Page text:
Sustainable neighborhood, Michael Sorkin Studio, 2008
Our task is to make Red Hook a sustainable neighborhood, therefore we propose that every resident should be able to work and have access to locally grown food within its boundaries. Our proposal focuses on creating as many possible ways of food production within the neighborhood: vertical farms, rooftop farms, aquaculture, chicken barges, with all interior blocks connected through planted areas built as bioswales to help reduce CSO.
A sustainable future will require increasingly localized food production. Because global populations are densifying, urban agriculture will become a necessary reality as the cycles of production and consumption begin to occupy the same space. This project speculates such a scenario for the neighborhood of Red Hook, Brooklyn in which the densely populated area produces as much food as its 10,000 residents consume. This strategy requires solutions at various local scales: the building, the city block, the neighborhood, and the city.
In this vision of Red Hook agriculture has been integrated into every aspect of the urban form: green roofs are required for new construction and greenhouse retrofits are common. New zoning based around solar envelopes assures that all properties have access to the sun. The standard block has been redesigned to include productive land with solar exposures, and multi-story greenhouses ensure residents close proximity to the process of growing food —community participation and education are essential to the success of local food production.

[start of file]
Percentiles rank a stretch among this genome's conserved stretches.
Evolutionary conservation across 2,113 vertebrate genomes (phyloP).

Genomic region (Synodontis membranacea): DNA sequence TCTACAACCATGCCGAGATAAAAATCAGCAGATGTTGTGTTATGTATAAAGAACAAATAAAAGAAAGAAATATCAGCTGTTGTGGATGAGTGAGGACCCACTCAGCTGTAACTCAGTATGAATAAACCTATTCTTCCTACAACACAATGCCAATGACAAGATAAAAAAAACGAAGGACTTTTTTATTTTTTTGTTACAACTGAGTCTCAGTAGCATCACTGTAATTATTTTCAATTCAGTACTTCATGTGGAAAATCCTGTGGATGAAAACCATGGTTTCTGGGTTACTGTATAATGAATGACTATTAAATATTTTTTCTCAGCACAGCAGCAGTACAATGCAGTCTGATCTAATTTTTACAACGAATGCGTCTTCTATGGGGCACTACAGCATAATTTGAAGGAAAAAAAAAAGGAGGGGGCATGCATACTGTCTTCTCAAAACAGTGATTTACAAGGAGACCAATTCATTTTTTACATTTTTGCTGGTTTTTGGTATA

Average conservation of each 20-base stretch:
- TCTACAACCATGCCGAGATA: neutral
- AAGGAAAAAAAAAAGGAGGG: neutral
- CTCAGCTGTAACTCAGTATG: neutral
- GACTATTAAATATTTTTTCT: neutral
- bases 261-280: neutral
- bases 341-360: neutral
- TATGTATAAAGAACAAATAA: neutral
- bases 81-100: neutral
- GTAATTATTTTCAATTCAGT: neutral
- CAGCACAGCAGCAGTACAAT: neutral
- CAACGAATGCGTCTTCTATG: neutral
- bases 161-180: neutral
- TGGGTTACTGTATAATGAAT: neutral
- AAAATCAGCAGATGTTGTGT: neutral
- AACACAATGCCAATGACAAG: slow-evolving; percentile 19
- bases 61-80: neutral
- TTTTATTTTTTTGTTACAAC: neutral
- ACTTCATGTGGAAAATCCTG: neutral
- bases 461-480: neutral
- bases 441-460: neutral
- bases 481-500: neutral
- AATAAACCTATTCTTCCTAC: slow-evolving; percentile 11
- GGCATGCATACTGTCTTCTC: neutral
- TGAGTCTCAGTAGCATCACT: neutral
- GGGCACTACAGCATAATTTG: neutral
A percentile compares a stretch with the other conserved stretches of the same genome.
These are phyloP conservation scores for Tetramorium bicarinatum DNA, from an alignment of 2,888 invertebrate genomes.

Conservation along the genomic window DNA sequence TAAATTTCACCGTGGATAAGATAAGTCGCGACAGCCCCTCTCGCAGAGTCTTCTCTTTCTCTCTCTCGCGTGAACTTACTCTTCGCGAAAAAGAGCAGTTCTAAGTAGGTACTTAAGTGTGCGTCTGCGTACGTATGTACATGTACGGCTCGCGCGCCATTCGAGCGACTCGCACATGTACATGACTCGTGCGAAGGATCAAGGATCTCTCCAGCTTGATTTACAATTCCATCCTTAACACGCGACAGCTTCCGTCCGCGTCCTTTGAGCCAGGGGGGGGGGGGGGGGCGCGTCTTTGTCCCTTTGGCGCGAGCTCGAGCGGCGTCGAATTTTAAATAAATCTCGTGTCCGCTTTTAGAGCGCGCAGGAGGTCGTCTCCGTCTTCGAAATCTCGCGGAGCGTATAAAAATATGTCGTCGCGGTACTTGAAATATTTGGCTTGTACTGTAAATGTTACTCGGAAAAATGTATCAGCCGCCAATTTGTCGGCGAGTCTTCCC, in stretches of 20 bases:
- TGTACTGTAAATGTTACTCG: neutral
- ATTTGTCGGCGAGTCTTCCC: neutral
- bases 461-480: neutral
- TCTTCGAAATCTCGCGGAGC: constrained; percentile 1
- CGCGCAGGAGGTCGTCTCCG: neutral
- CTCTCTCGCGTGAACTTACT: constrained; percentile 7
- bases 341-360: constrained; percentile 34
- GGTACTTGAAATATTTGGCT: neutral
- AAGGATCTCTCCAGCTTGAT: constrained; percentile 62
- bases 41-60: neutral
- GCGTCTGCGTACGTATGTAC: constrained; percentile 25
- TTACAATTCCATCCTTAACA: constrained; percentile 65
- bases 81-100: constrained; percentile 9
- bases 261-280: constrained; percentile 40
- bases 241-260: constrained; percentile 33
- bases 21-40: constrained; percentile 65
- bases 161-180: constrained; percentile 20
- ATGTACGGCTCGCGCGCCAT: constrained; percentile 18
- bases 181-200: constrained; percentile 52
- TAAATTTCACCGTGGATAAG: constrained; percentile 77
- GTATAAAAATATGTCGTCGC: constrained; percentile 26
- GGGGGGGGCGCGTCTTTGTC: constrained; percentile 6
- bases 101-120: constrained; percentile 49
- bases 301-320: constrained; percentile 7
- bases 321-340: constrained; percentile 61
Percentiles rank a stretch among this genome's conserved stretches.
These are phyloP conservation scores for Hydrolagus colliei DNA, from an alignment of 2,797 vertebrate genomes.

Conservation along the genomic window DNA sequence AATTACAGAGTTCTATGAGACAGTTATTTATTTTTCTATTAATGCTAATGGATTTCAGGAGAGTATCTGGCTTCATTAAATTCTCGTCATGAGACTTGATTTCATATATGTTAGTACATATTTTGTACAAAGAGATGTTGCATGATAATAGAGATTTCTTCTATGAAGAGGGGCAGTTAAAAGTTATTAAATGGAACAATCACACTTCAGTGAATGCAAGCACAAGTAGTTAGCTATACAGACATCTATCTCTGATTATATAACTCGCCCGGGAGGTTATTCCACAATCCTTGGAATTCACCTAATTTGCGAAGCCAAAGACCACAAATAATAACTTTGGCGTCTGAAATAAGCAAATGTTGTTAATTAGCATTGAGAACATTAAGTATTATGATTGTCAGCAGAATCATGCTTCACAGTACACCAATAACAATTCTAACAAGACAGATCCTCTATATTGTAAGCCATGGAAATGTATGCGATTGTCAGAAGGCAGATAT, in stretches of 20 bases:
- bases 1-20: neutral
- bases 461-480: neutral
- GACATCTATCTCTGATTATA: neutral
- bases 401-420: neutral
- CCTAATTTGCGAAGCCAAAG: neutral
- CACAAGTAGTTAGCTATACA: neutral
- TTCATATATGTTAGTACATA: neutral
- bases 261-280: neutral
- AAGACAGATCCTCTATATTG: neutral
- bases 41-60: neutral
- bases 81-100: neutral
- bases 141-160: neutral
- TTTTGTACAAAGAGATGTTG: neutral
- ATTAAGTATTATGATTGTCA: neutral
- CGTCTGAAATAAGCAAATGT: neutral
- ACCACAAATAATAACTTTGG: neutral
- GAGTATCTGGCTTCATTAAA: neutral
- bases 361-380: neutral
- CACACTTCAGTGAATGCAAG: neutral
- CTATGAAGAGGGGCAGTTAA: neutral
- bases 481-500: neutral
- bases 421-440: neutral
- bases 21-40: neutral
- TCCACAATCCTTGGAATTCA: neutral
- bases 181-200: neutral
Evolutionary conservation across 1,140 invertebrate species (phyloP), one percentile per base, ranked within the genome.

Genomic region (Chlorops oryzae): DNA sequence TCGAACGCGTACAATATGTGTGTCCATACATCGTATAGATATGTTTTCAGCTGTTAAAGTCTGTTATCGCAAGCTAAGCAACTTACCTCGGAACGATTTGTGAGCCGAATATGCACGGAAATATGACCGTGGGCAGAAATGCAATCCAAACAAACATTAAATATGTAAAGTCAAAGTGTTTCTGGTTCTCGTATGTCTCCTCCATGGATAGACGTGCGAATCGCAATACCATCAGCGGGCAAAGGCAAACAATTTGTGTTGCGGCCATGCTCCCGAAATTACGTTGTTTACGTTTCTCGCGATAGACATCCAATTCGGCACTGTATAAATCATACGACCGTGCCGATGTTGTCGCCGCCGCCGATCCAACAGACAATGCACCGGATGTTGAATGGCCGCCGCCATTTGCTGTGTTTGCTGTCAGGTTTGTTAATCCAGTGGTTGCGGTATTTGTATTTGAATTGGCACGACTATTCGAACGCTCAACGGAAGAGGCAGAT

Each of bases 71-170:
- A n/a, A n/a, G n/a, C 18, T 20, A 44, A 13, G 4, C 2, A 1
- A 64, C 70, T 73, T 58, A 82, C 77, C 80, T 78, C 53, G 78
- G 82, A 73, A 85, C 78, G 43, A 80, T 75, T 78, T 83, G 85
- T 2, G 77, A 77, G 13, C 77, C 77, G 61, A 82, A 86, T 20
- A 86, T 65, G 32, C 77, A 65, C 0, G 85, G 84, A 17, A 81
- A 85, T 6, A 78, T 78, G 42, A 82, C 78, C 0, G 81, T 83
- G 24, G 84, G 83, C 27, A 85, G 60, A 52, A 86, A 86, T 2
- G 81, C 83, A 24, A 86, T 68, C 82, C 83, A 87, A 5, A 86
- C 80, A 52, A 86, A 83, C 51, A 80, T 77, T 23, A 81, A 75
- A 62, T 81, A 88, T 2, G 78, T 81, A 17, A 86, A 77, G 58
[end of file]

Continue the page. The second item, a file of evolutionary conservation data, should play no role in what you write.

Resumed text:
New building typologies will be required to meet the increasing number of demands being placed on the land: productive, adjustable structures called ‘grow walls’ maintain the ground plain of open parks, create shade, and adjust for rain capture and easy harvesting. Productive barges effectively increase the space of the neighborhood by growing animals just offshore. These vessels capture water and produce the plants to feed the animals, in essence serving as a microcosm of the neighborhood. A collection and distribution system integrates Red Hook with the surrounding areas of Brooklyn, bringing food wastes to a processing plant where, by processes of composting and vermicomposting (worm-based decomposition), soil is produced which is then distributed among the food production centers. Rainwater is collected by a system of bioswales integrated into the street and block system which also filter out large particulate matter before the water is treated and then recycled, along with other grey water, into the agriculture system.
Status: School Project
Location: Brooklyn, NY, US
My Role: Co-creator
Additional Credits: Team: Brian Baldor, Karen Miller